Referendum of the UK: uncertainties connected with Brexit
After the result of the Referendum of last week (that would lead to a future separation of the United Kingdom from the European Union), many doubts arise for both Spanish and UK nationals about the future of Europe. Uncertainties that can’t meet clear answers yet, but that can be analyzed in order to be ready for the immediate consequences.
Will Brexit become effective?
Until UK won’t formally ask for the application of Art. 50 of the Treaty, the procedure thereby established won’t be put at start.
The formulation of an official Notice didn’t happen yet. What happened instead is a petition of 3 million signatures that claims a repetition of the referendum.
According to British Law, every petition that gathers more than 100.000 signatures has to be discussed in the parliament. This one will be: what will it happen if the Parliament would vote against the Referendum? Or if the Parliaments votes to repeat it?
When will Brexit actually occur?
Art. 50 of the TEU foresee a maximum of 2 years to make the leave effective. Will this deadline be met in time? What will happen if the negotiations will take more than 2 years?
And more: Since when the 2-years period would start? Will it be from the date of the referendum or from the formalization of the exit request?
Why Cameron is postposing the decision to October? What would happen in those 3 months? Is he buying time?
What happens with Scotland due to the referendum of the UK?
Scotland celebrated his referendum to remain part of the UK when this soltion implied also remaining part of the European Union.
Now that the UK is out those conditions have changed and the Country claims the repetition of the independence referendum.
Is this possible? What will happen if Scotland will become independent? Will it have the right to stay? Will it follow the standard EU procedure to be accepted again?
How will Brexit procedure be?
Article 50 doesn’t state clear dispositions over the actual characteristics of the agreements and the conditions that will have to be applied to the leaving member.
Will UK also exit from the Custom Union?
Also this is not certain and it’s another point of this “divorce” to resolve: If UK will choose to stay inside the European Economic Space, like Norway, it will keep on taking advantage of the Customs Union.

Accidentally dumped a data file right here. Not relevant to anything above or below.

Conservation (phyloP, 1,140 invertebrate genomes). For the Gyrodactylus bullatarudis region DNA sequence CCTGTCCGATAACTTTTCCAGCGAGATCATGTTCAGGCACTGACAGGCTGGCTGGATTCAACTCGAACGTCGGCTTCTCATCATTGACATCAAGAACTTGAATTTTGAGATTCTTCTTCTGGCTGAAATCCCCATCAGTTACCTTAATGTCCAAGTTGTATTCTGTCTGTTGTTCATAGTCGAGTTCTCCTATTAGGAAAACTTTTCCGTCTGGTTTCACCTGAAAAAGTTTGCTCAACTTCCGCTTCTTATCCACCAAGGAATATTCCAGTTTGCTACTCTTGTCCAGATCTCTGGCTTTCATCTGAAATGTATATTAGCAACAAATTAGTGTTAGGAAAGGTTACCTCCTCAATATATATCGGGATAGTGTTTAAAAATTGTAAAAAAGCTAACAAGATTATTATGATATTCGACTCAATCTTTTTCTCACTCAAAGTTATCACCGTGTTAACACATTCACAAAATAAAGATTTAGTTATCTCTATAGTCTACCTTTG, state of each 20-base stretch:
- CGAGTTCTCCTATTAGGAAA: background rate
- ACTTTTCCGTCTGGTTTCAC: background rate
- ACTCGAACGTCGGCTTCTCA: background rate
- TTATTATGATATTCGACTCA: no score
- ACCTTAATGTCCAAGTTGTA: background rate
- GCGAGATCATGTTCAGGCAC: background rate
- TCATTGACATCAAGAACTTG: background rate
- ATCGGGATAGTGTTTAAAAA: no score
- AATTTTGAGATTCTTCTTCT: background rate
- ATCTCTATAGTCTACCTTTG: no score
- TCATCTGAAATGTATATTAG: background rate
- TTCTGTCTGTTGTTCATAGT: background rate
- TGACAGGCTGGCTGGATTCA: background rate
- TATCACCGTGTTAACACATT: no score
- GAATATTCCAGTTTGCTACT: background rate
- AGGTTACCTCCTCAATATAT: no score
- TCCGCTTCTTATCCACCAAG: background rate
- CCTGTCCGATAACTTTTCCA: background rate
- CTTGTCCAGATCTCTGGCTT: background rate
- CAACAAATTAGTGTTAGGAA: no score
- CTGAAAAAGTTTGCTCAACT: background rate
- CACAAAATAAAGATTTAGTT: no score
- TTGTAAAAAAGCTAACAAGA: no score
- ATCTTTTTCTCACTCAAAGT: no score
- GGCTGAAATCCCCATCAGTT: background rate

The temptation of the EU institutions is to set the introduction of tariffs, in order to send a clear message to all those countries who could want to take the same way of the UK: you are free to go, but you pay the price.
Anyway, in the practice it should be asked who would really benefit from those barriers?
What is sure is that UK products and services will find more difficult to be introduced in the EU common market.
Will the City in London keep on being a financial capital after the referendum?
It does not seem that Brexit could affect the financial capital of the City. It is likely, though, that the psychological effect would diminish its weight compared with Frankfurt and Paris.
What will it happen to British tourists?
They are hundreds of thousands. Some come for few days, some spend all summer in Spain, and others have the Spanish residence. Until now they could take advantage of the rights granted from being communitarian citizens.
And what about now? It is still unknown. Unless new bilateral agreements are signed Spanish Social Security could help them only in case of urgent need.
Given that healthcare assistance is a key factor for the competitively of our touristic industry, a new solution will be probably reached soon. Still, for now the doubts stay.
What will happen to properties?
Properties and real estate set in in Spain and belonging to British nationals are well granted and assured. There is no doubt on this point.
Until now no residence permit was necessary but this situation could change: this could lead to the extreme case that a British citizen possessing a real estate in Spain would not be able to enjoy it more than 90 days a year, due to the lack of a residence permit. Once again, bilateral agreements could come at help.
What will happen to professionals?
After Brexit, it is likely to expect that professionals will have to obtain a residence permit. This of course was not necessary within the EU borders
Will the procedure become more straightforward? Will bilateral agreements intervene on the point?
Many are considering obtaining the Spanish nationality to avoid such inconvenient.
What will happen to Northern Ireland, Gibraltar or Calais?
Technically, if Great Britain leaves the Union it will be at any effect a third-country. Borders with UK will be- or will have to be – considered as the ones with any other extra-EU country.
Anyway, the strict application of this criterion could generate many problems. If the Belfast border between Northern and Southern Ireland will be re-establish it could lead to the comeback of “neighborhood” problems that nobody hopes for.
If the Gibraltar gate will close, or the controls would be more severe, an economic problem could occur in la Roca, with effects all over the area, which already suffers from a 40% unemployment rate.
If the border controls of the canal of Calais will become stricter this could slow down the professional and business relation between Great Britain and continental Europe, with losses from both sides.
It is probable, then, that the border policy won’t include too restrictive measures and the border itself will be interpreted in a “soft” way. The referendum, without any doubt, will entail more bureaucracy and difficulties for the EU and for the UK.
Navas & Cusí Lawyers.